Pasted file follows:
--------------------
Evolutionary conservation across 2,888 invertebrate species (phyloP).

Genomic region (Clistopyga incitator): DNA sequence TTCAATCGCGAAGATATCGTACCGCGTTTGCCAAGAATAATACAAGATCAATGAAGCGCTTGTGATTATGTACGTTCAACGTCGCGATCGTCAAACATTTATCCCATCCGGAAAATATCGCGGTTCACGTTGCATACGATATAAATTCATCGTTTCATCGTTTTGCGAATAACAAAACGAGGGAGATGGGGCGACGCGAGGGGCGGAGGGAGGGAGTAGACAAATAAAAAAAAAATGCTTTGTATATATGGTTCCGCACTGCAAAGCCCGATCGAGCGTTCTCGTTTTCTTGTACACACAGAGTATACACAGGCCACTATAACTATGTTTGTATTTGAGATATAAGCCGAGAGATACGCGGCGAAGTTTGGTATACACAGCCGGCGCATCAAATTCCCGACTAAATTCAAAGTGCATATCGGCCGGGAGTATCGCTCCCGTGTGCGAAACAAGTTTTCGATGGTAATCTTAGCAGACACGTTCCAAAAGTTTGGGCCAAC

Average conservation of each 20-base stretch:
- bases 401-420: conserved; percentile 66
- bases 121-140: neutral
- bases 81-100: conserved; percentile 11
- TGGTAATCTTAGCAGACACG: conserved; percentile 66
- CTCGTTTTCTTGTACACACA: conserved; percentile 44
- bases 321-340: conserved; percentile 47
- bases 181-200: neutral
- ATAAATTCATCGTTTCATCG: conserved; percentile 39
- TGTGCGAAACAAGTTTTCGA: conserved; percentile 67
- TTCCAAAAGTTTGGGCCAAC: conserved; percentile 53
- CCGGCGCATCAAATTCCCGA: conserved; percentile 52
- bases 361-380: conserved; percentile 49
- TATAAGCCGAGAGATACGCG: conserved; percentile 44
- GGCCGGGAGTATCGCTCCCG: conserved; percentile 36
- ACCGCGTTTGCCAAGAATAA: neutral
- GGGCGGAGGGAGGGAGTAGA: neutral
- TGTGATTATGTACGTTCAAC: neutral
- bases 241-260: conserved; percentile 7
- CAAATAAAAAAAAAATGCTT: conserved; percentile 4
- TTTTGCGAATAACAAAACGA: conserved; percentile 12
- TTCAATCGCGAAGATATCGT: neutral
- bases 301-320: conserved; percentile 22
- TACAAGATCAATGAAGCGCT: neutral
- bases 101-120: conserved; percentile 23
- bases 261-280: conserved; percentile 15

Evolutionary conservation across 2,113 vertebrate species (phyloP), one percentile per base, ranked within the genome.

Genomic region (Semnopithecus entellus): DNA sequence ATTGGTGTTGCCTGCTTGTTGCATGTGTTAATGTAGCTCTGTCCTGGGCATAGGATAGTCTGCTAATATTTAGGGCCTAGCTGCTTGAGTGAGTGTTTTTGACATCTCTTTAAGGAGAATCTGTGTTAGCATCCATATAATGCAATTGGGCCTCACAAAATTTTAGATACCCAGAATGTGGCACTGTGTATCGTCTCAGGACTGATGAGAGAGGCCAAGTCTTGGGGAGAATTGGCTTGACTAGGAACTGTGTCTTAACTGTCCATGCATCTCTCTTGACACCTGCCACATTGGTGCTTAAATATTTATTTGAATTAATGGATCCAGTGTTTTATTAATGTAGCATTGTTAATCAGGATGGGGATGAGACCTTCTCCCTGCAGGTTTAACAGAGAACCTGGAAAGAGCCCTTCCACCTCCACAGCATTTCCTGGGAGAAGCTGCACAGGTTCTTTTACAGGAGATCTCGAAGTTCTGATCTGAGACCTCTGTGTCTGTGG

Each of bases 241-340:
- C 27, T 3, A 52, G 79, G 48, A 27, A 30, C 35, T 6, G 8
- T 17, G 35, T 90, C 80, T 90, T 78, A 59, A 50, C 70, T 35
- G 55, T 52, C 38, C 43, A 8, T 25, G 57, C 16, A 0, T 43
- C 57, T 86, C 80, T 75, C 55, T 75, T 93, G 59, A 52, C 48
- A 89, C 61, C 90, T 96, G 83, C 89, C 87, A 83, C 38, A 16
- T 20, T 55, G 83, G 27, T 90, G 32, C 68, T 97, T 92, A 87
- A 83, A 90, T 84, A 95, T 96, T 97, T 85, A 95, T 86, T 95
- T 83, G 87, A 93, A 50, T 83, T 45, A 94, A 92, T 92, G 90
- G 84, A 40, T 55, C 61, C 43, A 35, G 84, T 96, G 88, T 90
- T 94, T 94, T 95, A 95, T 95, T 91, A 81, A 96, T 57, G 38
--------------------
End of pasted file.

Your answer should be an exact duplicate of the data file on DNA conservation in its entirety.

Evolutionary conservation across 2,888 invertebrate species (phyloP).

Genomic region (Clistopyga incitator): DNA sequence TTCAATCGCGAAGATATCGTACCGCGTTTGCCAAGAATAATACAAGATCAATGAAGCGCTTGTGATTATGTACGTTCAACGTCGCGATCGTCAAACATTTATCCCATCCGGAAAATATCGCGGTTCACGTTGCATACGATATAAATTCATCGTTTCATCGTTTTGCGAATAACAAAACGAGGGAGATGGGGCGACGCGAGGGGCGGAGGGAGGGAGTAGACAAATAAAAAAAAAATGCTTTGTATATATGGTTCCGCACTGCAAAGCCCGATCGAGCGTTCTCGTTTTCTTGTACACACAGAGTATACACAGGCCACTATAACTATGTTTGTATTTGAGATATAAGCCGAGAGATACGCGGCGAAGTTTGGTATACACAGCCGGCGCATCAAATTCCCGACTAAATTCAAAGTGCATATCGGCCGGGAGTATCGCTCCCGTGTGCGAAACAAGTTTTCGATGGTAATCTTAGCAGACACGTTCCAAAAGTTTGGGCCAAC

Average conservation of each 20-base stretch:
- bases 401-420: conserved; percentile 66
- bases 121-140: neutral
- bases 81-100: conserved; percentile 11
- TGGTAATCTTAGCAGACACG: conserved; percentile 66
- CTCGTTTTCTTGTACACACA: conserved; percentile 44
- bases 321-340: conserved; percentile 47
- bases 181-200: neutral
- ATAAATTCATCGTTTCATCG: conserved; percentile 39
- TGTGCGAAACAAGTTTTCGA: conserved; percentile 67
- TTCCAAAAGTTTGGGCCAAC: conserved; percentile 53
- CCGGCGCATCAAATTCCCGA: conserved; percentile 52
- bases 361-380: conserved; percentile 49
- TATAAGCCGAGAGATACGCG: conserved; percentile 44
- GGCCGGGAGTATCGCTCCCG: conserved; percentile 36
- ACCGCGTTTGCCAAGAATAA: neutral
- GGGCGGAGGGAGGGAGTAGA: neutral
- TGTGATTATGTACGTTCAAC: neutral
- bases 241-260: conserved; percentile 7
- CAAATAAAAAAAAAATGCTT: conserved; percentile 4
- TTTTGCGAATAACAAAACGA: conserved; percentile 12
- TTCAATCGCGAAGATATCGT: neutral
- bases 301-320: conserved; percentile 22
- TACAAGATCAATGAAGCGCT: neutral
- bases 101-120: conserved; percentile 23
- bases 261-280: conserved; percentile 15

Evolutionary conservation across 2,113 vertebrate species (phyloP), one percentile per base, ranked within the genome.

Genomic region (Semnopithecus entellus): DNA sequence ATTGGTGTTGCCTGCTTGTTGCATGTGTTAATGTAGCTCTGTCCTGGGCATAGGATAGTCTGCTAATATTTAGGGCCTAGCTGCTTGAGTGAGTGTTTTTGACATCTCTTTAAGGAGAATCTGTGTTAGCATCCATATAATGCAATTGGGCCTCACAAAATTTTAGATACCCAGAATGTGGCACTGTGTATCGTCTCAGGACTGATGAGAGAGGCCAAGTCTTGGGGAGAATTGGCTTGACTAGGAACTGTGTCTTAACTGTCCATGCATCTCTCTTGACACCTGCCACATTGGTGCTTAAATATTTATTTGAATTAATGGATCCAGTGTTTTATTAATGTAGCATTGTTAATCAGGATGGGGATGAGACCTTCTCCCTGCAGGTTTAACAGAGAACCTGGAAAGAGCCCTTCCACCTCCACAGCATTTCCTGGGAGAAGCTGCACAGGTTCTTTTACAGGAGATCTCGAAGTTCTGATCTGAGACCTCTGTGTCTGTGG

Each of bases 241-340:
- C 27, T 3, A 52, G 79, G 48, A 27, A 30, C 35, T 6, G 8
- T 17, G 35, T 90, C 80, T 90, T 78, A 59, A 50, C 70, T 35
- G 55, T 52, C 38, C 43, A 8, T 25, G 57, C 16, A 0, T 43
- C 57, T 86, C 80, T 75, C 55, T 75, T 93, G 59, A 52, C 48
- A 89, C 61, C 90, T 96, G 83, C 89, C 87, A 83, C 38, A 16
- T 20, T 55, G 83, G 27, T 90, G 32, C 68, T 97, T 92, A 87
- A 83, A 90, T 84, A 95, T 96, T 97, T 85, A 95, T 86, T 95
- T 83, G 87, A 93, A 50, T 83, T 45, A 94, A 92, T 92, G 90
- G 84, A 40, T 55, C 61, C 43, A 35, G 84, T 96, G 88, T 90
- T 94, T 94, T 95, A 95, T 95, T 91, A 81, A 96, T 57, G 38